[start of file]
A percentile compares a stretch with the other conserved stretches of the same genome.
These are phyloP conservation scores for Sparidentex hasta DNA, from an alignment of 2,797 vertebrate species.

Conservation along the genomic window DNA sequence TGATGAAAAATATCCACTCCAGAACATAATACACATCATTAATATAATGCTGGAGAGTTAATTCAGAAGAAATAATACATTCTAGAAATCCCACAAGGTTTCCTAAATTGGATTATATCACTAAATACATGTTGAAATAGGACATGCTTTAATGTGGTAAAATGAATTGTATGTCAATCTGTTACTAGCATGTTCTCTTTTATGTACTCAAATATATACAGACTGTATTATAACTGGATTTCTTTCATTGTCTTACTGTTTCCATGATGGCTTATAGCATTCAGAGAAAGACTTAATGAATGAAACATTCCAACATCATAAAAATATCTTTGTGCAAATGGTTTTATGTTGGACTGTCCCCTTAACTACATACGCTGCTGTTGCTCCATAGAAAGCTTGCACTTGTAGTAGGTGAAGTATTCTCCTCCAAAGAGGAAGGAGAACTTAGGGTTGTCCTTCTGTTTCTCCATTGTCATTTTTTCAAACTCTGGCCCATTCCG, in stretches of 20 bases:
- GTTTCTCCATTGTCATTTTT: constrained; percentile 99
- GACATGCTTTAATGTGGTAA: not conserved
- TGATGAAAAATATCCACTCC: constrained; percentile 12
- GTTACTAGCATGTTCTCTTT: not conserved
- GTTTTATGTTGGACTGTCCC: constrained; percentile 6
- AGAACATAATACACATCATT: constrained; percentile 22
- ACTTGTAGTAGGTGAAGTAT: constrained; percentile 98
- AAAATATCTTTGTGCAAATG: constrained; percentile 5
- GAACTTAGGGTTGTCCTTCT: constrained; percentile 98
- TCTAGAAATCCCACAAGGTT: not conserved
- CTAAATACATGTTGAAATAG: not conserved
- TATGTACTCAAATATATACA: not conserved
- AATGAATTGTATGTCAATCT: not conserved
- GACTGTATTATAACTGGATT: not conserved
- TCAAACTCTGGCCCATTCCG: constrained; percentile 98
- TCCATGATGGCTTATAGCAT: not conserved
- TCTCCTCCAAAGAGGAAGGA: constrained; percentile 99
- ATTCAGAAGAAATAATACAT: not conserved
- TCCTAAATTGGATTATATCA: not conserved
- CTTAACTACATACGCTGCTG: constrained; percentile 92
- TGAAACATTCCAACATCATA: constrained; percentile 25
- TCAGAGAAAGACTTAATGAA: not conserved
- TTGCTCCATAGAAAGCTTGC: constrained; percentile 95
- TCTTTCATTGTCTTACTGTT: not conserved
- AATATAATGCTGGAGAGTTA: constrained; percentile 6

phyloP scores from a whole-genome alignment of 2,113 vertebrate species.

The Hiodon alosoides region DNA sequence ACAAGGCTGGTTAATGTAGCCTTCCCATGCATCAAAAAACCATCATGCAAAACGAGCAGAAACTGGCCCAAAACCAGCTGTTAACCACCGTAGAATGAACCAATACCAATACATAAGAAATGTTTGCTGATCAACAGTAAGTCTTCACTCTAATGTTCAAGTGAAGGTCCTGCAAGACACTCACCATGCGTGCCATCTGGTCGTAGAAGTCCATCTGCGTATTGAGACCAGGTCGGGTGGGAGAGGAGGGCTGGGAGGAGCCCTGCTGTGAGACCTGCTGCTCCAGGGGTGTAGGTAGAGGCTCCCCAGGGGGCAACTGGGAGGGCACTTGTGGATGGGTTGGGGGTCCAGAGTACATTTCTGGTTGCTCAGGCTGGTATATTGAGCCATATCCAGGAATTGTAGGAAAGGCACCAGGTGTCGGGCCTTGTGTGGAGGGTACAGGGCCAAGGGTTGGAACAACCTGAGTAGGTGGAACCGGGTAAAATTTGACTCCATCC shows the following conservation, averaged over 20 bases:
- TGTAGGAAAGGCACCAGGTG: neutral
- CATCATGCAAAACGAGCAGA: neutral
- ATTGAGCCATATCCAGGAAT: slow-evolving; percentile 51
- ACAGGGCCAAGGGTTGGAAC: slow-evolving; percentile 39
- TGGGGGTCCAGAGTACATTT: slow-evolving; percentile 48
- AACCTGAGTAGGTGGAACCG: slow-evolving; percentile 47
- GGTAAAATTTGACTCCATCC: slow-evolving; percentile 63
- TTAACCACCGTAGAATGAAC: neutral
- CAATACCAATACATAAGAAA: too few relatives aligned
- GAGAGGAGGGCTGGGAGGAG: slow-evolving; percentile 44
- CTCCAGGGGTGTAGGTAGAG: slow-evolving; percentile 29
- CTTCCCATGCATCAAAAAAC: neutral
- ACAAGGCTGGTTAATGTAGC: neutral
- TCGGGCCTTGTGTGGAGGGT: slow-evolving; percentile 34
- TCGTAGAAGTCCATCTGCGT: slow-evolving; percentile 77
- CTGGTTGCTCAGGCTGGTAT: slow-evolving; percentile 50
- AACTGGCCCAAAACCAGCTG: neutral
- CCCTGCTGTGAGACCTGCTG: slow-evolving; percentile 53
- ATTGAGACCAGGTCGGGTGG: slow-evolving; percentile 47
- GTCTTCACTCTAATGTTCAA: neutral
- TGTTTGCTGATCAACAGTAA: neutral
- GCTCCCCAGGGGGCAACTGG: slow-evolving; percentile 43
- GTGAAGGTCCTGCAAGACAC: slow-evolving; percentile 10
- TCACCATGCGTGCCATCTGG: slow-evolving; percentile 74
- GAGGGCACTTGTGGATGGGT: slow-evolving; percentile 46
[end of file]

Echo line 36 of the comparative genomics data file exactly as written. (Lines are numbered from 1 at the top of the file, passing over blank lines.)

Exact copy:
- AACCTGAGTAGGTGGAACCG: slow-evolving; percentile 47